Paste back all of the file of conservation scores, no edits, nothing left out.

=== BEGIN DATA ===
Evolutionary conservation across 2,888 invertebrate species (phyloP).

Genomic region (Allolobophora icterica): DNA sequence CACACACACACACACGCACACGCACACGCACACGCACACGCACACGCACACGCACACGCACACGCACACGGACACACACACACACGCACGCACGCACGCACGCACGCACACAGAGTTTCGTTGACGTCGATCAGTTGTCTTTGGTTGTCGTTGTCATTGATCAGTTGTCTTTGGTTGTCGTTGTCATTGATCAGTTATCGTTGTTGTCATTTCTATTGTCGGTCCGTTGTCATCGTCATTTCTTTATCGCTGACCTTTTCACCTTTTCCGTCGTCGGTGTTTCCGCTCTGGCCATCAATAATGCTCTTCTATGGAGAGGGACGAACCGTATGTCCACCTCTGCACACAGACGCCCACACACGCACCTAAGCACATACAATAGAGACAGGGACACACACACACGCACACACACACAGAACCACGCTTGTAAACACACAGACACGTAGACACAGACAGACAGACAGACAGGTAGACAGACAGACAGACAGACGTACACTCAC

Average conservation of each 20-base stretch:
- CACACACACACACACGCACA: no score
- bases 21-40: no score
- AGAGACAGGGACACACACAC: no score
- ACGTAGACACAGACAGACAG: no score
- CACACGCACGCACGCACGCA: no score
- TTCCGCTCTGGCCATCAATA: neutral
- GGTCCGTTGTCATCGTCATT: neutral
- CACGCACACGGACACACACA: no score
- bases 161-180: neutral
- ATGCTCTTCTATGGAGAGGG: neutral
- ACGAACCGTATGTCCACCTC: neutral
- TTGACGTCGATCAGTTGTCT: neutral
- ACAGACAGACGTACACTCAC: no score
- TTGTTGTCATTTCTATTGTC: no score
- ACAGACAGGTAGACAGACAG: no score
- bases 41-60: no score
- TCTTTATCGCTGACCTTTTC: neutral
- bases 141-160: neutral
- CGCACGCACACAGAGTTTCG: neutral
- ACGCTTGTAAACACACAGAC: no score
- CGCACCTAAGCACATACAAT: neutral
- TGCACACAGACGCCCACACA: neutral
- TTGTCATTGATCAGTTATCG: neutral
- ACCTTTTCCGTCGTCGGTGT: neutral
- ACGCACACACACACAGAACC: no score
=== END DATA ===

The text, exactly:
Evolutionary conservation across 2,888 invertebrate species (phyloP).

Genomic region (Allolobophora icterica): DNA sequence CACACACACACACACGCACACGCACACGCACACGCACACGCACACGCACACGCACACGCACACGCACACGGACACACACACACACGCACGCACGCACGCACGCACGCACACAGAGTTTCGTTGACGTCGATCAGTTGTCTTTGGTTGTCGTTGTCATTGATCAGTTGTCTTTGGTTGTCGTTGTCATTGATCAGTTATCGTTGTTGTCATTTCTATTGTCGGTCCGTTGTCATCGTCATTTCTTTATCGCTGACCTTTTCACCTTTTCCGTCGTCGGTGTTTCCGCTCTGGCCATCAATAATGCTCTTCTATGGAGAGGGACGAACCGTATGTCCACCTCTGCACACAGACGCCCACACACGCACCTAAGCACATACAATAGAGACAGGGACACACACACACGCACACACACACAGAACCACGCTTGTAAACACACAGACACGTAGACACAGACAGACAGACAGACAGGTAGACAGACAGACAGACAGACGTACACTCAC

Average conservation of each 20-base stretch:
- CACACACACACACACGCACA: no score
- bases 21-40: no score
- AGAGACAGGGACACACACAC: no score
- ACGTAGACACAGACAGACAG: no score
- CACACGCACGCACGCACGCA: no score
- TTCCGCTCTGGCCATCAATA: neutral
- GGTCCGTTGTCATCGTCATT: neutral
- CACGCACACGGACACACACA: no score
- bases 161-180: neutral
- ATGCTCTTCTATGGAGAGGG: neutral
- ACGAACCGTATGTCCACCTC: neutral
- TTGACGTCGATCAGTTGTCT: neutral
- ACAGACAGACGTACACTCAC: no score
- TTGTTGTCATTTCTATTGTC: no score
- ACAGACAGGTAGACAGACAG: no score
- bases 41-60: no score
- TCTTTATCGCTGACCTTTTC: neutral
- bases 141-160: neutral
- CGCACGCACACAGAGTTTCG: neutral
- ACGCTTGTAAACACACAGAC: no score
- CGCACCTAAGCACATACAAT: neutral
- TGCACACAGACGCCCACACA: neutral
- TTGTCATTGATCAGTTATCG: neutral
- ACCTTTTCCGTCGTCGGTGT: neutral
- ACGCACACACACACAGAACC: no score